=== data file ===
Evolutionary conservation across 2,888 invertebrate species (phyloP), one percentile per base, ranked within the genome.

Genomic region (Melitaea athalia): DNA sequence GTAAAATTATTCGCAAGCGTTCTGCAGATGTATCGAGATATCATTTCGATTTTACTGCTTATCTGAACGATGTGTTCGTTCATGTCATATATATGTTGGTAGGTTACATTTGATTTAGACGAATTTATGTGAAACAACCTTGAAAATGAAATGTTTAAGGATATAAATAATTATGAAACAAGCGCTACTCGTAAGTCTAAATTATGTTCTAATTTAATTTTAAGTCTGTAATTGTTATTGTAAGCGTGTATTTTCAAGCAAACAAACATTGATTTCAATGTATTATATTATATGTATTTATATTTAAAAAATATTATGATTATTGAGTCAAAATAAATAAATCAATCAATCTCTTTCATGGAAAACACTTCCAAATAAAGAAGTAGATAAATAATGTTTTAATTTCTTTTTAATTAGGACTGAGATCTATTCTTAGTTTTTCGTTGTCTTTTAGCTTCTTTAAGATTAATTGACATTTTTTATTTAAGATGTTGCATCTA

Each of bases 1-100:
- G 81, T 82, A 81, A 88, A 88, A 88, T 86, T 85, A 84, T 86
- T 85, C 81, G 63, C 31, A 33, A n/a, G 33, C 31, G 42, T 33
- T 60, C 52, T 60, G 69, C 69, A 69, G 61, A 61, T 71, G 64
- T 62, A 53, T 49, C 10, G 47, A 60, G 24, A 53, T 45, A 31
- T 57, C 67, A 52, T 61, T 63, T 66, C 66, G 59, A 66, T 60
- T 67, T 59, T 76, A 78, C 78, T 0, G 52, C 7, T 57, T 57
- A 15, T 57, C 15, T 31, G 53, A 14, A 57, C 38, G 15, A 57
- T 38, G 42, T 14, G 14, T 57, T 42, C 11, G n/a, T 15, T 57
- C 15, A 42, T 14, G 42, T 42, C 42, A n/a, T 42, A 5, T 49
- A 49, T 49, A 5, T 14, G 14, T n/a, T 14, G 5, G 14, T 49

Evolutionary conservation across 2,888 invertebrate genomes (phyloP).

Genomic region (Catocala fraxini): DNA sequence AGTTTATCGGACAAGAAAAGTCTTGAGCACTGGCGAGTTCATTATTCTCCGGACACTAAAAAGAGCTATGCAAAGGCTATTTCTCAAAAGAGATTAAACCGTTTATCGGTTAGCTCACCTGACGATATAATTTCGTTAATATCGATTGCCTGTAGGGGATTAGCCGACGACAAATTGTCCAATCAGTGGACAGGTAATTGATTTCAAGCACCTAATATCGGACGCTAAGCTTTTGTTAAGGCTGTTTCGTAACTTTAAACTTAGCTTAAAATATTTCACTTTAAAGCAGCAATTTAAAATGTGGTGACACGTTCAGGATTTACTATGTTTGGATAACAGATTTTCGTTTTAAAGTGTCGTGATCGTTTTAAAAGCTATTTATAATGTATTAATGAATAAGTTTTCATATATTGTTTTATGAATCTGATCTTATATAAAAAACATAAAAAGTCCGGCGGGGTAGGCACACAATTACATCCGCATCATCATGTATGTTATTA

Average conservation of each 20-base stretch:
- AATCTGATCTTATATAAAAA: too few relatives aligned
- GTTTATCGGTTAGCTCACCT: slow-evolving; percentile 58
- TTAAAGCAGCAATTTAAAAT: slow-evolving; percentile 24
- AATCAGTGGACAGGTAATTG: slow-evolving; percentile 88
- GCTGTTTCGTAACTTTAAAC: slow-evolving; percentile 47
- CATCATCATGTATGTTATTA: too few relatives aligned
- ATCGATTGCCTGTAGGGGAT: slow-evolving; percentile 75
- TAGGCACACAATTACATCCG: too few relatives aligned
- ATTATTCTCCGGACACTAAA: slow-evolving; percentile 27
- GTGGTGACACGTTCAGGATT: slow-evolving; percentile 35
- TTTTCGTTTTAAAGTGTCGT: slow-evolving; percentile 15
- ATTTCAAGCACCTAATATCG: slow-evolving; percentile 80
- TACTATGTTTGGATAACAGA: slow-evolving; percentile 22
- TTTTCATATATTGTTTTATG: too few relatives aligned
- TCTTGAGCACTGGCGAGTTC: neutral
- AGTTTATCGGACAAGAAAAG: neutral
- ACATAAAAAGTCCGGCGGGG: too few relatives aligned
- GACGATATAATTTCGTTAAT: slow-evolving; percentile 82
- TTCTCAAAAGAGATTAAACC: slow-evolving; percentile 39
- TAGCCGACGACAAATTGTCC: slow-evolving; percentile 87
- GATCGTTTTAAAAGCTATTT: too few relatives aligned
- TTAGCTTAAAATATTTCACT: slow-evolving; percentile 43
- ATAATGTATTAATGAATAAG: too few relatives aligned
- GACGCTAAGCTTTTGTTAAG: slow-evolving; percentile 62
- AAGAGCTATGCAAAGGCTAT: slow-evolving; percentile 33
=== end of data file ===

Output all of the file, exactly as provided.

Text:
Evolutionary conservation across 2,888 invertebrate species (phyloP), one percentile per base, ranked within the genome.

Genomic region (Melitaea athalia): DNA sequence GTAAAATTATTCGCAAGCGTTCTGCAGATGTATCGAGATATCATTTCGATTTTACTGCTTATCTGAACGATGTGTTCGTTCATGTCATATATATGTTGGTAGGTTACATTTGATTTAGACGAATTTATGTGAAACAACCTTGAAAATGAAATGTTTAAGGATATAAATAATTATGAAACAAGCGCTACTCGTAAGTCTAAATTATGTTCTAATTTAATTTTAAGTCTGTAATTGTTATTGTAAGCGTGTATTTTCAAGCAAACAAACATTGATTTCAATGTATTATATTATATGTATTTATATTTAAAAAATATTATGATTATTGAGTCAAAATAAATAAATCAATCAATCTCTTTCATGGAAAACACTTCCAAATAAAGAAGTAGATAAATAATGTTTTAATTTCTTTTTAATTAGGACTGAGATCTATTCTTAGTTTTTCGTTGTCTTTTAGCTTCTTTAAGATTAATTGACATTTTTTATTTAAGATGTTGCATCTA

Each of bases 1-100:
- G 81, T 82, A 81, A 88, A 88, A 88, T 86, T 85, A 84, T 86
- T 85, C 81, G 63, C 31, A 33, A n/a, G 33, C 31, G 42, T 33
- T 60, C 52, T 60, G 69, C 69, A 69, G 61, A 61, T 71, G 64
- T 62, A 53, T 49, C 10, G 47, A 60, G 24, A 53, T 45, A 31
- T 57, C 67, A 52, T 61, T 63, T 66, C 66, G 59, A 66, T 60
- T 67, T 59, T 76, A 78, C 78, T 0, G 52, C 7, T 57, T 57
- A 15, T 57, C 15, T 31, G 53, A 14, A 57, C 38, G 15, A 57
- T 38, G 42, T 14, G 14, T 57, T 42, C 11, G n/a, T 15, T 57
- C 15, A 42, T 14, G 42, T 42, C 42, A n/a, T 42, A 5, T 49
- A 49, T 49, A 5, T 14, G 14, T n/a, T 14, G 5, G 14, T 49

Evolutionary conservation across 2,888 invertebrate genomes (phyloP).

Genomic region (Catocala fraxini): DNA sequence AGTTTATCGGACAAGAAAAGTCTTGAGCACTGGCGAGTTCATTATTCTCCGGACACTAAAAAGAGCTATGCAAAGGCTATTTCTCAAAAGAGATTAAACCGTTTATCGGTTAGCTCACCTGACGATATAATTTCGTTAATATCGATTGCCTGTAGGGGATTAGCCGACGACAAATTGTCCAATCAGTGGACAGGTAATTGATTTCAAGCACCTAATATCGGACGCTAAGCTTTTGTTAAGGCTGTTTCGTAACTTTAAACTTAGCTTAAAATATTTCACTTTAAAGCAGCAATTTAAAATGTGGTGACACGTTCAGGATTTACTATGTTTGGATAACAGATTTTCGTTTTAAAGTGTCGTGATCGTTTTAAAAGCTATTTATAATGTATTAATGAATAAGTTTTCATATATTGTTTTATGAATCTGATCTTATATAAAAAACATAAAAAGTCCGGCGGGGTAGGCACACAATTACATCCGCATCATCATGTATGTTATTA

Average conservation of each 20-base stretch:
- AATCTGATCTTATATAAAAA: too few relatives aligned
- GTTTATCGGTTAGCTCACCT: slow-evolving; percentile 58
- TTAAAGCAGCAATTTAAAAT: slow-evolving; percentile 24
- AATCAGTGGACAGGTAATTG: slow-evolving; percentile 88
- GCTGTTTCGTAACTTTAAAC: slow-evolving; percentile 47
- CATCATCATGTATGTTATTA: too few relatives aligned
- ATCGATTGCCTGTAGGGGAT: slow-evolving; percentile 75
- TAGGCACACAATTACATCCG: too few relatives aligned
- ATTATTCTCCGGACACTAAA: slow-evolving; percentile 27
- GTGGTGACACGTTCAGGATT: slow-evolving; percentile 35
- TTTTCGTTTTAAAGTGTCGT: slow-evolving; percentile 15
- ATTTCAAGCACCTAATATCG: slow-evolving; percentile 80
- TACTATGTTTGGATAACAGA: slow-evolving; percentile 22
- TTTTCATATATTGTTTTATG: too few relatives aligned
- TCTTGAGCACTGGCGAGTTC: neutral
- AGTTTATCGGACAAGAAAAG: neutral
- ACATAAAAAGTCCGGCGGGG: too few relatives aligned
- GACGATATAATTTCGTTAAT: slow-evolving; percentile 82
- TTCTCAAAAGAGATTAAACC: slow-evolving; percentile 39
- TAGCCGACGACAAATTGTCC: slow-evolving; percentile 87
- GATCGTTTTAAAAGCTATTT: too few relatives aligned
- TTAGCTTAAAATATTTCACT: slow-evolving; percentile 43
- ATAATGTATTAATGAATAAG: too few relatives aligned
- GACGCTAAGCTTTTGTTAAG: slow-evolving; percentile 62
- AAGAGCTATGCAAAGGCTAT: slow-evolving; percentile 33